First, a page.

Those with a healthy body image, (i.e. those who don’t define their worth by their appearance and therefore don’t view food as the gateway to their self-worth) can approach diets and nutrition from a scientific and data-driven perspective without losing their shit. They look at their choices objectively.
Those of us who struggle or who have struggled to separate our worth from our appearance usually have an emotional attachment to our food choices.
For example, I started losing weight in high school after receiving a comment about eating too much and gaining a few pounds during puberty, and I subsequently believed there was something wrong with my body and therefore me as a person.
Food and my diet became the gateway to my self-worth from that day forward, leading to a decade-long a love/hate relationship with food.
As I began to take the focus off of my appearance and instead directed my energy towards who I was as a person for myself and others, what I could contribute to the world, and spent time on things that lit me up, I began to view food differently. It ceased to carry the weight of defining me as a person.
Today, as the result of unraveling the connection of my self-worth to my appearance and my food choices, I’m able to make adjustments to my intake as a means of experimentation while being mindful of detaching my worth from the outcome.
If I want to gain some muscle, I look at food as a source of added fuel. If I want to lose some fat, I ensure I’m filling up on lots of vegetables and become mindful of my snacking. If I don’t have any goals and simply want to spend more free time socializing without much structure, then I tend to eat more food and imbibe more often. And the number on the scale is just that: a number.
Jessie 5-7 years ago would have lost her damn mind making the choices above. They would have been wrought with anxiety, anger, confusion, and desperation. Jessie today makes these choices with a sense of ease, calm, empowerment, and detachment.
My self-worth is no longer attached to the outcome of my food choices.
I’ve been in both camps throughout my journey with food and my body, in addition to somewhere in the middle as I healed:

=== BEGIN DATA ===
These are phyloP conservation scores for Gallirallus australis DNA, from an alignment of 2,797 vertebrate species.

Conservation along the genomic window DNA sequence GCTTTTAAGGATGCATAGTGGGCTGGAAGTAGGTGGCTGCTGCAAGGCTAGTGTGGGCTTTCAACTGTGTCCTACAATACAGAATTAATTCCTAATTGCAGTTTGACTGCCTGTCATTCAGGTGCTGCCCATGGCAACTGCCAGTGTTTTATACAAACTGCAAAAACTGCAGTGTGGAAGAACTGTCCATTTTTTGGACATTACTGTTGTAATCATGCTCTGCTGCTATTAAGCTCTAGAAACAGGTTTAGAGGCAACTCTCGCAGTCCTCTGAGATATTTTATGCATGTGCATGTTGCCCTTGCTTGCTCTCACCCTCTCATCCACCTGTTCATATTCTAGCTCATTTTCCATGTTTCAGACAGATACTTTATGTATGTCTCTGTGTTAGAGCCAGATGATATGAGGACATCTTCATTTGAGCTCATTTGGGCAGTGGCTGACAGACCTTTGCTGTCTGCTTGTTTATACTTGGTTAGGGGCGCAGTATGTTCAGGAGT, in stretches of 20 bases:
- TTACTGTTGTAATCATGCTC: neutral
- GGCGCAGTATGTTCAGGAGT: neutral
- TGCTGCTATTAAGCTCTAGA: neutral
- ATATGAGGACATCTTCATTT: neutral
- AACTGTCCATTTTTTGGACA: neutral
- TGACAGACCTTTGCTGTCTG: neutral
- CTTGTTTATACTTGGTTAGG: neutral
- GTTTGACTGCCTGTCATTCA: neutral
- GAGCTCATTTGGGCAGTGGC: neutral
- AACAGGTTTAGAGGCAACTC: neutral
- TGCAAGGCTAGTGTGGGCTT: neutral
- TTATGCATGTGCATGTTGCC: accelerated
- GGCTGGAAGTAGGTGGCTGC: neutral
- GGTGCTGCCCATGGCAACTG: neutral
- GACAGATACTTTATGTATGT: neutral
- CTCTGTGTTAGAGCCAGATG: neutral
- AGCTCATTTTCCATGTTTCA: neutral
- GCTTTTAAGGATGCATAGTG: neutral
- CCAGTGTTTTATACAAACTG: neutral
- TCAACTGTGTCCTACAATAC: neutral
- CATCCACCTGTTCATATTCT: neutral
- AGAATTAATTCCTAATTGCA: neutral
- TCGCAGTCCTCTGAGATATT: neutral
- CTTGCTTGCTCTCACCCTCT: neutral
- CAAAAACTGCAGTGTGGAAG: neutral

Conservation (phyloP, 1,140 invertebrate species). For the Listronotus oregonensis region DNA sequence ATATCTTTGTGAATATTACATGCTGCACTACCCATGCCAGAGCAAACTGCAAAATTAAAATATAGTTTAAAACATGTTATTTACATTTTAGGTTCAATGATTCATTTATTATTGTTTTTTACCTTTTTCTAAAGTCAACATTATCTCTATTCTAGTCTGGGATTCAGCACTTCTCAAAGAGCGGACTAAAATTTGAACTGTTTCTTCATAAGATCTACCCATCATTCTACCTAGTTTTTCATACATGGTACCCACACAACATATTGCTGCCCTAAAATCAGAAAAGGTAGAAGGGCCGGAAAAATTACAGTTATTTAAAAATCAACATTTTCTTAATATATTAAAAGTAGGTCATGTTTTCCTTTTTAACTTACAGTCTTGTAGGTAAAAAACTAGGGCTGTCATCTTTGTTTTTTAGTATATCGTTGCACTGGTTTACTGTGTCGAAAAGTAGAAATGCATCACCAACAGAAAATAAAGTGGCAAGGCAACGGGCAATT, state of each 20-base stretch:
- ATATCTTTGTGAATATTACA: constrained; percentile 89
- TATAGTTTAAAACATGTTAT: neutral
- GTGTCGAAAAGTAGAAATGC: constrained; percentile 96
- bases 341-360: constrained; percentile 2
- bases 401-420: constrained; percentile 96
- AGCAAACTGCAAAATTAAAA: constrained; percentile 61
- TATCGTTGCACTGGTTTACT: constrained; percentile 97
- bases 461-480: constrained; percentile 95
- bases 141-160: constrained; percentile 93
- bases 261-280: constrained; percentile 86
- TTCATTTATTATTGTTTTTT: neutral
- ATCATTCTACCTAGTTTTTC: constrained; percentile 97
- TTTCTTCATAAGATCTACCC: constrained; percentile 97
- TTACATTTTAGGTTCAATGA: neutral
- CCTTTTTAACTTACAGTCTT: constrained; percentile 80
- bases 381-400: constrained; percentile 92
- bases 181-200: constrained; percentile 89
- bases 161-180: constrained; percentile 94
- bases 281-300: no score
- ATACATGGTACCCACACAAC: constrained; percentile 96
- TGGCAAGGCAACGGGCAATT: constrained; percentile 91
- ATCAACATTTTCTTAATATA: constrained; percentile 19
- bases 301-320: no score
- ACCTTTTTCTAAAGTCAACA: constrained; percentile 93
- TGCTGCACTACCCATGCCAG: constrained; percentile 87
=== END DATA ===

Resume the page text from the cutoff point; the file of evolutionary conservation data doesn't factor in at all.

Neurotic and obsessive
Detached and objective in relation to the outcome
We all reside in different stages along the food and body obsession spectrum, and none of our stories or journeys look the same. Would it be easy for me to look back at the former version of myself and judge her for her neurosis? Yes, absolutely. But there’s nothing superior about the detached and objective mindset I currently maintain.
I worked hard to get here, but I have the utmost understanding and empathy for that former version of myself.
Judging the former versions of ourselves, or women currently in that stage of their journey, is a projection of our own insecurities. Our own self-judgment. Our own wounds we have yet to heal.
As we progress along our journeys of healing our relationships with food and our bodies, it’s easy to analyze and judge the choices of other women. We project our struggles, we project our insecurities, we project our shame. And we assume other women have the same story we do.
“She has to have an eating disorder if she’s that lean.”
“If she’s avoiding alcohol, she clearly has a neurotic relationship with her body.”
“She works out so often – she must be suffering from an obsession.”
“She claims she has food intolerances? That’s a red flag for disordered eating.”
These comments are a projection of our former (or current) selves onto other women. Women we likely know nothing about, and we certainly don’t know the intricacies of their relationships to food and their bodies today.
Women who live according to the statements above may make those choices from an objective, detached perspective. With a firm and stable sense of self-worth despite the outcome of those choices. With a strong sense of self-respect.
Alternatively, women who living according to those statements may, in-fact, be struggling with their food and body obsessions. They may be suffering on a deep level internally, despite the appearance of their outer shell.
Regardless of the current status of their journeys, our role isn’t to judge, to project, or to isolate. Our role is support one another, to empathize with the experience of being a woman in today’s superficial and judgmental society, and to focus on our own shit.
When we feel compelled to judge another woman for her choices, let us first turn inward and ask ourselves what we’re missing.
Do I want that lean body I’m talking shit about?
Am I still struggling to separate my self-worth from my appearance?
Do I envy the discipline that woman is emulating?
Am I subscribing to a zero-sum mentality, where I believe her beauty detracts from my own?
What part of me is still calling for healing?
We judge others when we’re still judging ourselves, and despite the urge to project our wounds outwardly, the need to separate ourselves from other women won’t cease until we’ve truly reconciled our own internal battles.
That woman we feel tempted to judge may have fought her way through the trenches of food and body obsession and is now able to make choices from a place of peace, intuition, and self-respect.
That woman may also need our empathy, support, and love more than ever as she fights her internal battles.
Our role is to mind our own side of the street, to take inventory of our own internal battles, and to offer love and support to our fellow women while we do the same for ourselves.
Our stories don’t look the same, and we’re all in this together. So let’s leave the judgment behind.